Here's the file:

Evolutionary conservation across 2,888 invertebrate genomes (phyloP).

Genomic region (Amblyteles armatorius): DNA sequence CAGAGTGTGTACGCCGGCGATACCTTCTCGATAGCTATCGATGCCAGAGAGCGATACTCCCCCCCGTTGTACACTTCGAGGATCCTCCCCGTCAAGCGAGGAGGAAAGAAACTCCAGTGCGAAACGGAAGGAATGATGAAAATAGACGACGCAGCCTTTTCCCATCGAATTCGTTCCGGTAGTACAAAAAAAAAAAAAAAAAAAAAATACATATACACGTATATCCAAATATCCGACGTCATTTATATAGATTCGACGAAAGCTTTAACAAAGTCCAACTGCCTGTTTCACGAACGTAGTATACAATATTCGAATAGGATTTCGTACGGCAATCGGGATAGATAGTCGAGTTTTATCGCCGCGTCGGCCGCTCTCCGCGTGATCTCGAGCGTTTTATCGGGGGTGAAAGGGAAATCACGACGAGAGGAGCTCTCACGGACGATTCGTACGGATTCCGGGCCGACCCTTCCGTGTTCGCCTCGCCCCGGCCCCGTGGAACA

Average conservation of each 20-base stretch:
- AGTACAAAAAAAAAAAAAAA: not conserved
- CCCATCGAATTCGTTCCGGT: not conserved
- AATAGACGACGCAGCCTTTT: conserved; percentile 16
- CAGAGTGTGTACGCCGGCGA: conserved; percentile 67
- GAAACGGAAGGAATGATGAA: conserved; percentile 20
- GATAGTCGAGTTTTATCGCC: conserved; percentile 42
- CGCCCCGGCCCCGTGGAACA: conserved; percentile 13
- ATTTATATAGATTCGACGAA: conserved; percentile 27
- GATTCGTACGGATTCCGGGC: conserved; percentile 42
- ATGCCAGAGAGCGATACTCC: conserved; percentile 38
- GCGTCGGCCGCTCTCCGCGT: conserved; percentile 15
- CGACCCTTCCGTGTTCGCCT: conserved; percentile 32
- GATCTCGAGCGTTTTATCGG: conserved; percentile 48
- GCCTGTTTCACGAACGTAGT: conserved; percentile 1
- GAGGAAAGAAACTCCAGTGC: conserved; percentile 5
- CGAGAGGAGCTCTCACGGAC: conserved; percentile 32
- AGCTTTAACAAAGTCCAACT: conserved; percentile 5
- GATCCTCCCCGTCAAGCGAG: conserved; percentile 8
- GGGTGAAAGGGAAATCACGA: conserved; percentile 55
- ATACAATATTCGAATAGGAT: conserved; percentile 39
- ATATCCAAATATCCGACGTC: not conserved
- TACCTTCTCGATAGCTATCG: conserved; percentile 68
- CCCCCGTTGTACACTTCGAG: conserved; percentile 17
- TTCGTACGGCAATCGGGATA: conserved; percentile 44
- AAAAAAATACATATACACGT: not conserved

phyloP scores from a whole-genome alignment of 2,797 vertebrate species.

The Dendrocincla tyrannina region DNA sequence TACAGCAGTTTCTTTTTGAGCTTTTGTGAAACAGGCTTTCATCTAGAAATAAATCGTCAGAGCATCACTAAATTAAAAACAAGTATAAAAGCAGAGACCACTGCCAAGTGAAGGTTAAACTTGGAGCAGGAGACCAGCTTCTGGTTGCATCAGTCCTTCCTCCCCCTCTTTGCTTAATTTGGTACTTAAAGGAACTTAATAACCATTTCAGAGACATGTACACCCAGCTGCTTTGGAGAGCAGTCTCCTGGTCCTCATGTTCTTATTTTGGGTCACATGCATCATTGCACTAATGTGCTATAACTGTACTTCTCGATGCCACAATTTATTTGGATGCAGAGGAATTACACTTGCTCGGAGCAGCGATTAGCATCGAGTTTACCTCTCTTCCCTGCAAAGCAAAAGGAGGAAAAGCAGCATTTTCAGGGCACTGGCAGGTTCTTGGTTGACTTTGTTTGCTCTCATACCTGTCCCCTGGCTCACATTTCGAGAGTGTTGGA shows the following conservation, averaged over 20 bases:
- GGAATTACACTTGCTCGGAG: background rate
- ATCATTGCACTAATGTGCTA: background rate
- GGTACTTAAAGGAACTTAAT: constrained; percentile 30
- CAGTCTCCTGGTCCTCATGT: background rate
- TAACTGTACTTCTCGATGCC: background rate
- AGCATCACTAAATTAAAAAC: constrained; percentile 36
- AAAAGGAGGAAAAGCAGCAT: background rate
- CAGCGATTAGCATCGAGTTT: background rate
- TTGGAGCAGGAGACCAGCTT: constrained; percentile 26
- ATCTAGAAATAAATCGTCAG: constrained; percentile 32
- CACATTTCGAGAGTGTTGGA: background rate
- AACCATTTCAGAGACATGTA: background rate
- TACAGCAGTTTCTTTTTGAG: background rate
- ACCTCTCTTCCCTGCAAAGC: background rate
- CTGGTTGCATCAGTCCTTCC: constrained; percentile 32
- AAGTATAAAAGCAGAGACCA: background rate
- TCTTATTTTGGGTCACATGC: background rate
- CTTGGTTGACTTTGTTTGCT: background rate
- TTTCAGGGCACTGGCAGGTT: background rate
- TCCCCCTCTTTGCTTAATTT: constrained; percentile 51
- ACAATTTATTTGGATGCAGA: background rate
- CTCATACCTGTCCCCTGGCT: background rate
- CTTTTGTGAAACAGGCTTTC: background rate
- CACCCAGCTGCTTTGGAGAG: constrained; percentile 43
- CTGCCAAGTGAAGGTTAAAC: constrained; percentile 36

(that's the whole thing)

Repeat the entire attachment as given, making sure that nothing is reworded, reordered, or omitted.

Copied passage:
Evolutionary conservation across 2,888 invertebrate genomes (phyloP).

Genomic region (Amblyteles armatorius): DNA sequence CAGAGTGTGTACGCCGGCGATACCTTCTCGATAGCTATCGATGCCAGAGAGCGATACTCCCCCCCGTTGTACACTTCGAGGATCCTCCCCGTCAAGCGAGGAGGAAAGAAACTCCAGTGCGAAACGGAAGGAATGATGAAAATAGACGACGCAGCCTTTTCCCATCGAATTCGTTCCGGTAGTACAAAAAAAAAAAAAAAAAAAAAATACATATACACGTATATCCAAATATCCGACGTCATTTATATAGATTCGACGAAAGCTTTAACAAAGTCCAACTGCCTGTTTCACGAACGTAGTATACAATATTCGAATAGGATTTCGTACGGCAATCGGGATAGATAGTCGAGTTTTATCGCCGCGTCGGCCGCTCTCCGCGTGATCTCGAGCGTTTTATCGGGGGTGAAAGGGAAATCACGACGAGAGGAGCTCTCACGGACGATTCGTACGGATTCCGGGCCGACCCTTCCGTGTTCGCCTCGCCCCGGCCCCGTGGAACA

Average conservation of each 20-base stretch:
- AGTACAAAAAAAAAAAAAAA: not conserved
- CCCATCGAATTCGTTCCGGT: not conserved
- AATAGACGACGCAGCCTTTT: conserved; percentile 16
- CAGAGTGTGTACGCCGGCGA: conserved; percentile 67
- GAAACGGAAGGAATGATGAA: conserved; percentile 20
- GATAGTCGAGTTTTATCGCC: conserved; percentile 42
- CGCCCCGGCCCCGTGGAACA: conserved; percentile 13
- ATTTATATAGATTCGACGAA: conserved; percentile 27
- GATTCGTACGGATTCCGGGC: conserved; percentile 42
- ATGCCAGAGAGCGATACTCC: conserved; percentile 38
- GCGTCGGCCGCTCTCCGCGT: conserved; percentile 15
- CGACCCTTCCGTGTTCGCCT: conserved; percentile 32
- GATCTCGAGCGTTTTATCGG: conserved; percentile 48
- GCCTGTTTCACGAACGTAGT: conserved; percentile 1
- GAGGAAAGAAACTCCAGTGC: conserved; percentile 5
- CGAGAGGAGCTCTCACGGAC: conserved; percentile 32
- AGCTTTAACAAAGTCCAACT: conserved; percentile 5
- GATCCTCCCCGTCAAGCGAG: conserved; percentile 8
- GGGTGAAAGGGAAATCACGA: conserved; percentile 55
- ATACAATATTCGAATAGGAT: conserved; percentile 39
- ATATCCAAATATCCGACGTC: not conserved
- TACCTTCTCGATAGCTATCG: conserved; percentile 68
- CCCCCGTTGTACACTTCGAG: conserved; percentile 17
- TTCGTACGGCAATCGGGATA: conserved; percentile 44
- AAAAAAATACATATACACGT: not conserved

phyloP scores from a whole-genome alignment of 2,797 vertebrate species.

The Dendrocincla tyrannina region DNA sequence TACAGCAGTTTCTTTTTGAGCTTTTGTGAAACAGGCTTTCATCTAGAAATAAATCGTCAGAGCATCACTAAATTAAAAACAAGTATAAAAGCAGAGACCACTGCCAAGTGAAGGTTAAACTTGGAGCAGGAGACCAGCTTCTGGTTGCATCAGTCCTTCCTCCCCCTCTTTGCTTAATTTGGTACTTAAAGGAACTTAATAACCATTTCAGAGACATGTACACCCAGCTGCTTTGGAGAGCAGTCTCCTGGTCCTCATGTTCTTATTTTGGGTCACATGCATCATTGCACTAATGTGCTATAACTGTACTTCTCGATGCCACAATTTATTTGGATGCAGAGGAATTACACTTGCTCGGAGCAGCGATTAGCATCGAGTTTACCTCTCTTCCCTGCAAAGCAAAAGGAGGAAAAGCAGCATTTTCAGGGCACTGGCAGGTTCTTGGTTGACTTTGTTTGCTCTCATACCTGTCCCCTGGCTCACATTTCGAGAGTGTTGGA shows the following conservation, averaged over 20 bases:
- GGAATTACACTTGCTCGGAG: background rate
- ATCATTGCACTAATGTGCTA: background rate
- GGTACTTAAAGGAACTTAAT: constrained; percentile 30
- CAGTCTCCTGGTCCTCATGT: background rate
- TAACTGTACTTCTCGATGCC: background rate
- AGCATCACTAAATTAAAAAC: constrained; percentile 36
- AAAAGGAGGAAAAGCAGCAT: background rate
- CAGCGATTAGCATCGAGTTT: background rate
- TTGGAGCAGGAGACCAGCTT: constrained; percentile 26
- ATCTAGAAATAAATCGTCAG: constrained; percentile 32
- CACATTTCGAGAGTGTTGGA: background rate
- AACCATTTCAGAGACATGTA: background rate
- TACAGCAGTTTCTTTTTGAG: background rate
- ACCTCTCTTCCCTGCAAAGC: background rate
- CTGGTTGCATCAGTCCTTCC: constrained; percentile 32
- AAGTATAAAAGCAGAGACCA: background rate
- TCTTATTTTGGGTCACATGC: background rate
- CTTGGTTGACTTTGTTTGCT: background rate
- TTTCAGGGCACTGGCAGGTT: background rate
- TCCCCCTCTTTGCTTAATTT: constrained; percentile 51
- ACAATTTATTTGGATGCAGA: background rate
- CTCATACCTGTCCCCTGGCT: background rate
- CTTTTGTGAAACAGGCTTTC: background rate
- CACCCAGCTGCTTTGGAGAG: constrained; percentile 43
- CTGCCAAGTGAAGGTTAAAC: constrained; percentile 36